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Insects 2013, 4(2), 206-216; doi:10.3390/insects4020206

Horizontal Transmission of Metarhizium anisopliae in Fruit Flies and Effect of Fungal Infection on Egg Laying and Fertility
Susan Dimbi 1, Nguya K. Maniania 2,* and Sunday Ekesi 2
Crop Protection Division, Tobacco Research Board, PO Box 1909, Harare, Zimbabwe
International Centre of Insect Physiology and Ecology (ICIPE), PO Box 30772-00100, Nairobi, Kenya
Author to whom correspondence should be addressed; Tel.: +254-20-863-2072; Fax: +254-20-863-0012.
Received: 28 March 2013; in revised form: 27 April 2013 / Accepted: 2 May 2013 / Published: 29 May 2013


: Fly-to-fly transmission of conidia of the entomopathogenic fungus Metarhizium anisopliae and the effect of fungal infection on the reproductive potential of females surviving infection were investigated in three fruit fly species, Ceratitis cosyra, C. fasciventris, and C. capitata. The number of conidia picked up by a single fruit fly was determined in C. cosyra. The initial uptake (Day 0) of conidia by a single fly was approx. 1.1 × 106 conidia after exposure to the treated substrate. However, the number of conidia dropped from 7.2 × 105 to 4.1 × 105 conidia after 2 and 8 h post-exposure, respectively. The number of conidia picked up by a single fungus-treated fly (“donor”) varied between 3.8 × 105 and 1.0 × 106 in the three fruit fly species, resulting in 100% mortality 5–6 days post-exposure. When fungus-free flies of both sexes (“recipient” flies) were allowed to mate with “donor” flies, the number of conidia picked up by a single fly varied between 1.0 × 105 and 2.5 × 105, resulting in a mortality of 83–100% in C. capitata, 72–85% in C. cosyra and 71–93% in C. fasciventris 10–15 days post-inoculation. There was an effect of fungal infection on female egg laying in the three species of fruit flies as control flies laid more eggs than fungus-treated females. The percentage reduction in fecundity in flies infected with M. anisopliae was 82, 73 and 37% in C. capitata, C. fasciventris and C. cosyra, respectively. The results are discussed with regard to application in autodissemination techniques.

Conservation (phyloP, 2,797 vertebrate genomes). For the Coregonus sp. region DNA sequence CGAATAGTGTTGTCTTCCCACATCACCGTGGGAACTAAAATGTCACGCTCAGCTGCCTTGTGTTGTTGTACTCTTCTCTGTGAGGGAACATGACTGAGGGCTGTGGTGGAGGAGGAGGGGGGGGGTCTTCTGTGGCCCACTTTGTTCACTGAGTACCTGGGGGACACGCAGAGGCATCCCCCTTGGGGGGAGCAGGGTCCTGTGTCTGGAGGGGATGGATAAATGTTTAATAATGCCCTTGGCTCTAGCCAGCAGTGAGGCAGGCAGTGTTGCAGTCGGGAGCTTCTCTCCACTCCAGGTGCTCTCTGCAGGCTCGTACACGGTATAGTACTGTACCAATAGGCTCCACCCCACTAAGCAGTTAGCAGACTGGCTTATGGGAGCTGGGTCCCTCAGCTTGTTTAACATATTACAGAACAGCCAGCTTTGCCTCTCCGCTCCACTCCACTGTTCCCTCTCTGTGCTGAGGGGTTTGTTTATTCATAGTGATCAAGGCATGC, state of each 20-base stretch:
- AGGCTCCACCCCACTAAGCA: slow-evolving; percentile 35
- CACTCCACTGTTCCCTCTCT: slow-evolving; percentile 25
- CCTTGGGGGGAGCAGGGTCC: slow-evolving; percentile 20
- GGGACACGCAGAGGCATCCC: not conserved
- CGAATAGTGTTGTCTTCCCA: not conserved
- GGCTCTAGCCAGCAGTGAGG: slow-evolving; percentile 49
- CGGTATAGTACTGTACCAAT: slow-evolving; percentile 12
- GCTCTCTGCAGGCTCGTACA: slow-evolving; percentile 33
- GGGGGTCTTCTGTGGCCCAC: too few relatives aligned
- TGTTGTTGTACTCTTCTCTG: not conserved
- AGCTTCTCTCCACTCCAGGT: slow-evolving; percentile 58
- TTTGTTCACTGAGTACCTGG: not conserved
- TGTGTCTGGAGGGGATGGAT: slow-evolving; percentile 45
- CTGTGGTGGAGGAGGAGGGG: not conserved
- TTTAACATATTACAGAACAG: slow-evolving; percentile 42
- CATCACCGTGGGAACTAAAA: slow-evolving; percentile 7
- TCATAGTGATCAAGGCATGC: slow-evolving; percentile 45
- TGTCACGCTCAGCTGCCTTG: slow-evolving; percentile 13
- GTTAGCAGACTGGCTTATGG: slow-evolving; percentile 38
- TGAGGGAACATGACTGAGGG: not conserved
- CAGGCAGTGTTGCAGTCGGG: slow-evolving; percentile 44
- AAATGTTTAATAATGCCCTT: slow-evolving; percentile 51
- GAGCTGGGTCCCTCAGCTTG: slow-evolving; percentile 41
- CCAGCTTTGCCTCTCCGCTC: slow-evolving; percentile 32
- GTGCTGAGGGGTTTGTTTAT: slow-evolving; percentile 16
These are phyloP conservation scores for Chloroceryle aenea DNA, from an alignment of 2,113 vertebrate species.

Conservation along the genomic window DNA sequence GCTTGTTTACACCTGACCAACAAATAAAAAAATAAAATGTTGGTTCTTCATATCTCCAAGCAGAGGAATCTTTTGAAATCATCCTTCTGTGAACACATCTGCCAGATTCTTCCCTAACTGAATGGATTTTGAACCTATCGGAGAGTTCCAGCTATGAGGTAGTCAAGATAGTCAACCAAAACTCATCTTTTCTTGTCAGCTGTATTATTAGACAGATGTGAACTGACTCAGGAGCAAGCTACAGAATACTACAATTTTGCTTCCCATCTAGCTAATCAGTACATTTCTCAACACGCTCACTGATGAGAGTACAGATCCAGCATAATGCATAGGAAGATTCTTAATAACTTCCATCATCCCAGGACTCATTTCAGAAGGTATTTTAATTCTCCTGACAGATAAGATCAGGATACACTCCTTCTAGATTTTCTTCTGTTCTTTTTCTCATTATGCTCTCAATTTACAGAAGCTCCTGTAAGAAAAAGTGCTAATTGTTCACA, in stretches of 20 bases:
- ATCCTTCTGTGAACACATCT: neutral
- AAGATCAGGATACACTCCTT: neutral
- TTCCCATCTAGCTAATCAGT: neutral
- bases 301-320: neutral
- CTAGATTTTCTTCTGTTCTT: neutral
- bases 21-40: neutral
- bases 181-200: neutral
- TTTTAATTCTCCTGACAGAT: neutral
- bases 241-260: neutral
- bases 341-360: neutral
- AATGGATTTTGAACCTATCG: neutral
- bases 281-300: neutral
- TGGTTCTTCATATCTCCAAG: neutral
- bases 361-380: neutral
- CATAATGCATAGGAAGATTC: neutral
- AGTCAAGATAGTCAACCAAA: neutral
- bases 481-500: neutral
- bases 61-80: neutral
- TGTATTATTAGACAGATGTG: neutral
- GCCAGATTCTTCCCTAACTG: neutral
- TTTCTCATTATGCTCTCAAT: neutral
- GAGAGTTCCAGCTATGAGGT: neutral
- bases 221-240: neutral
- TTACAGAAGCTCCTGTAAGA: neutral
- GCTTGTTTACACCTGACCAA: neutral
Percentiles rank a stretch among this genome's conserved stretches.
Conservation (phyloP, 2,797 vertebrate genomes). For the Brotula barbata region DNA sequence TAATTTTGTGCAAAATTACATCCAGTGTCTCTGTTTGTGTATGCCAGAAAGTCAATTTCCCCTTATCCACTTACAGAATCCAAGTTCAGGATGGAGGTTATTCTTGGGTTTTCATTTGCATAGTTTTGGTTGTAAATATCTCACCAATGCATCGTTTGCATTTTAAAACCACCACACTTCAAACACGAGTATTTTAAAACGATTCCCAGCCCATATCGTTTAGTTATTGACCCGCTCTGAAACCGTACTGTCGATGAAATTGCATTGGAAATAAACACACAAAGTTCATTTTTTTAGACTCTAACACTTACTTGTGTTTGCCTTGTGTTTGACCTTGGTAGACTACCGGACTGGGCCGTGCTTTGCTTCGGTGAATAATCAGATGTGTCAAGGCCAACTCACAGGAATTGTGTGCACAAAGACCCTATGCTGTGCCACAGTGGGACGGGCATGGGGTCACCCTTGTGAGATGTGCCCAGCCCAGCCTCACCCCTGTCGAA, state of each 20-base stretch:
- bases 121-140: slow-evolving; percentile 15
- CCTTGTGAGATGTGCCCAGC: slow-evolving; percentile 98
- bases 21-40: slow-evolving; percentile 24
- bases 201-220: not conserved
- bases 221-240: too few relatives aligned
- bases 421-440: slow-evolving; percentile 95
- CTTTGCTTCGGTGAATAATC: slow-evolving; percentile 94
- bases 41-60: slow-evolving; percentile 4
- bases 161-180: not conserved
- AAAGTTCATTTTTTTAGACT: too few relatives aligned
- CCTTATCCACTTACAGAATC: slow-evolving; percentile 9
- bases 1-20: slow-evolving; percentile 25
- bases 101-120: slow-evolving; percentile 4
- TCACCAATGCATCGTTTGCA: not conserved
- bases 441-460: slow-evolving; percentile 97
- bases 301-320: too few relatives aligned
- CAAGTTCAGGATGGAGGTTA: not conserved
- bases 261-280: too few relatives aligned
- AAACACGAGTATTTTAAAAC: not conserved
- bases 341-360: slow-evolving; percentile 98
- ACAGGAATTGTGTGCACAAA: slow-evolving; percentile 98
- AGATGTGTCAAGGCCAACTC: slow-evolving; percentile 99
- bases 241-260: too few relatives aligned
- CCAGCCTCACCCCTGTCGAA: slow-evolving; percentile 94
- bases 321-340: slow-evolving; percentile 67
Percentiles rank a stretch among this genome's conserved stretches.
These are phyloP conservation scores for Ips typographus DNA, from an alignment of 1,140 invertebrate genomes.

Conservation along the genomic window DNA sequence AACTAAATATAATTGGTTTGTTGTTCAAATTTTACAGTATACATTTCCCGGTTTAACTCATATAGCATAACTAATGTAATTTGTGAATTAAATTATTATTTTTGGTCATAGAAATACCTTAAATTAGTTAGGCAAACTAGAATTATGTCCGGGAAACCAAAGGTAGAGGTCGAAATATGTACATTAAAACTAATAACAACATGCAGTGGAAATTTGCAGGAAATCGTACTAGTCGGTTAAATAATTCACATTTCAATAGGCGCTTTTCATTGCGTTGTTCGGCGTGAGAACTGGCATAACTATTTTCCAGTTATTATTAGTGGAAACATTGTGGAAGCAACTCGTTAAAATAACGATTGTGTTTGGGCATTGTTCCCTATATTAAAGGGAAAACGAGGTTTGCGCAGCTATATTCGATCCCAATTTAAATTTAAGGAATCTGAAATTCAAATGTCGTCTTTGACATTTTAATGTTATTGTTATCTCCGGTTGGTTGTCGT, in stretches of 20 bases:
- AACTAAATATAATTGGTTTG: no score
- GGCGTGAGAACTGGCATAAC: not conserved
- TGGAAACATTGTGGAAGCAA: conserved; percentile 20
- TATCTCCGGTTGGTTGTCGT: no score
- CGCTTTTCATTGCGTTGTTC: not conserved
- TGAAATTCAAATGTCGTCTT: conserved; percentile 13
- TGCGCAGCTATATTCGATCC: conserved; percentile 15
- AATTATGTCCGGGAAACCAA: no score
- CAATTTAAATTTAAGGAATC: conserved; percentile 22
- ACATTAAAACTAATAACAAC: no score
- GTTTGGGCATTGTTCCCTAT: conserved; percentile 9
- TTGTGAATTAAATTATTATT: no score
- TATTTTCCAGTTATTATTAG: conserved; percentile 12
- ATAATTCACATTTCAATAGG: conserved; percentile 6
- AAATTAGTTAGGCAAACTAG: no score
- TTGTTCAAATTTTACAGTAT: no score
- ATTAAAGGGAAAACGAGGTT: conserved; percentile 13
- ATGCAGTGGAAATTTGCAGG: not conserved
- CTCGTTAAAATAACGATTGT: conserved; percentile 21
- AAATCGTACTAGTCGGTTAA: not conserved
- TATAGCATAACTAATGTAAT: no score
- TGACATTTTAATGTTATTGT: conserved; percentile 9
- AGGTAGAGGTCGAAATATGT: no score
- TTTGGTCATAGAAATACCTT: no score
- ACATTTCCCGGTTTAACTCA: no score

Ceratitis capitata; C. fasciventris; C. cosyra; fruit fly; Metarhizium anisopliae; horizontal transmission; fungal infection; egg laying; fertility

1. Introduction